- “Rainy day” task page
- “Things I want to learn” page
- My custody days and holidays with the kids
Another recommended “first step” was to number the pages in your journal if they weren’t already numbered. So I sat down with my lap desk while I watched TV with Mr. Fussypants and I numbered each page, one by one. It took me an hour.
A day later, when my hand recovered from all that numbering, I pulled out all of my good pens and laid them across our kitchen table. I opened to the last page in my bullet journal and held my breath as I wrote in black ink: INK TEST. I highlighted the words in a horrific mustard yellow because it was one of those markers with a cap that’s one color and then you start using it and find out it’s not that color after all. I was most worried about a pen bleeding through, and after the test, I found that I loved the PaperMate InkJoy 0.7 and the Faber-Castell Pitt Artist Pen the most.
Next, I did a Table of Contents page at the front of the book, which I never used again. Some people live by these, but not me. (I learned that bookmarks and tabs were much easier to use.) I’m adding this photo just for you to see. The most useful thing on it is the quote from Nelson Mandela which also hangs on my office wall: I never lose. I either win or learn.
After that, I added a page to track birthdays of family and friends. (I added the nice row of flags at the bottom after I misjudged the number of rows I needed to do the months.) Just last year, I had added all of the birthdays of relatives and friends to my Google calendar, so this was an easy place to begin.
Next, I added another spread to the opposite page that was just for me: an “I want to learn to…” page. I’m constantly finding things that interest me that I really want to learn to do — watercolors, the banjo — etc., and I wanted to put them down on a page so I didn’t forget them. I really messed up the lettering on the title, but this is where a glue runner and washi tape came in handy.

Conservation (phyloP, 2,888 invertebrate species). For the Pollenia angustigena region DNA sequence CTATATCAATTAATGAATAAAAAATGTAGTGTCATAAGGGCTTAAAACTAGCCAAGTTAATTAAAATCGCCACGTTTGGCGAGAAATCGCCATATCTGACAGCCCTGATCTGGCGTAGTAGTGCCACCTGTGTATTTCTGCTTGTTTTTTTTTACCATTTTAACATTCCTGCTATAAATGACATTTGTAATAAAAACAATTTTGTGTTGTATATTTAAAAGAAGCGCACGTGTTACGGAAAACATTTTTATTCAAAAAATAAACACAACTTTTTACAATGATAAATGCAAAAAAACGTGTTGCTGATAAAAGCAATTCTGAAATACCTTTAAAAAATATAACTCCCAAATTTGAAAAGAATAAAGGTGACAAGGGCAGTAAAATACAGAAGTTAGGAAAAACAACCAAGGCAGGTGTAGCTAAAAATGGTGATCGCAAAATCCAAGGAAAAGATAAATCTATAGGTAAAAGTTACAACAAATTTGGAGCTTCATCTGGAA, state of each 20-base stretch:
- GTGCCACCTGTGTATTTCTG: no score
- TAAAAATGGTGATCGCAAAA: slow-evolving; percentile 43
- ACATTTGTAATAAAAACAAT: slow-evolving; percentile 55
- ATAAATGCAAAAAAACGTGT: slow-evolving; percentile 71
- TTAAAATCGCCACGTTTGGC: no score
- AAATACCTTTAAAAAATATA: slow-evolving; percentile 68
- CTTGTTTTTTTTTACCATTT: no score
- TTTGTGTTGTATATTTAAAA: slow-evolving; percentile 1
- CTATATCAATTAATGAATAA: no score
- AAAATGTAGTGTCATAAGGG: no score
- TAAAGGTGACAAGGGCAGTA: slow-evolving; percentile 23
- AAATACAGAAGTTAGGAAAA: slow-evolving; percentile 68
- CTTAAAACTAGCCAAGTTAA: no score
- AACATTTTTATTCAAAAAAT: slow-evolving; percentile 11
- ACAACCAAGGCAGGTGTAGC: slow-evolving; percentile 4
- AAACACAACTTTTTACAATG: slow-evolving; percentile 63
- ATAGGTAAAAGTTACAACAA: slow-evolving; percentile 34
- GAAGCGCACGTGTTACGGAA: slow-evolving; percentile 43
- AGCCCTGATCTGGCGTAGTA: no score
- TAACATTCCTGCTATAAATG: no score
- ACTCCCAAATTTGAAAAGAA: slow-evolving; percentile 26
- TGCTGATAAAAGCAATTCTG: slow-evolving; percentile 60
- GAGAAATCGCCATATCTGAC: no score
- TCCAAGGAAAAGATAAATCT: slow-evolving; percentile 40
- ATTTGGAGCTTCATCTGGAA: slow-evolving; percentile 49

After that, I did a “Plan Ahead for 2019” spread, which was equally hideous and also features patches of tape and paper at the header because I wasn’t too confident in my lettering. I stopped using it about halfway through the month of February, but it was an exercise in assembling a few different calendars (school, custody, holiday, vacations) in the same place.
Next, I did my December 2018 spread. I set aside my stupid OCD and resigned myself to beginning this project for the last month of the year rather than the first. After all, our December was sizing up to be crazy, and I needed to keep track of everything. Again, I messed up my header’s lettering by overthinking it, but I used a bit of brown paper to make it look intentional.
I did a few more monthly spreads after this one, but I wasn’t that crazy about them, so I glued those pages together and decided to use weekly spreads instead. (Table of contents, be damned.) It was just too hard to journal in those tiny spaces. More on that to follow.
You know how you always have things you say you’ll get around to when you have time? Well, this is one of the most useful spreads I’ve come up with. It’s simple and creative and fun. And I am proud to say I have already done three of these things on the list.
After that, I created another spread dedicated to ideas for bullet journal pages. I put this in the back of my journal, next to the ink test page. It’s not the prettiest page, but it gets the job done.
And then I achieved the flow that only those who have creative tendencies can truly understand. And I did page after page after page. (Hold on to your butts.)
A bird cage cleaning and clipping log:
A movie recommendations page (my coworker Jeanne is always saying, “Have you ever seen…”):
A spread dedicated to the books I would have loved to finish before they were due back to the library:
A mood and migraine tracker, which was a little bit too labor intensive to maintain, and I abandoned it halfway into December. These pages are now glued together, a thick reminder of my own proclivity for overachievement. But a solid idea, nonetheless.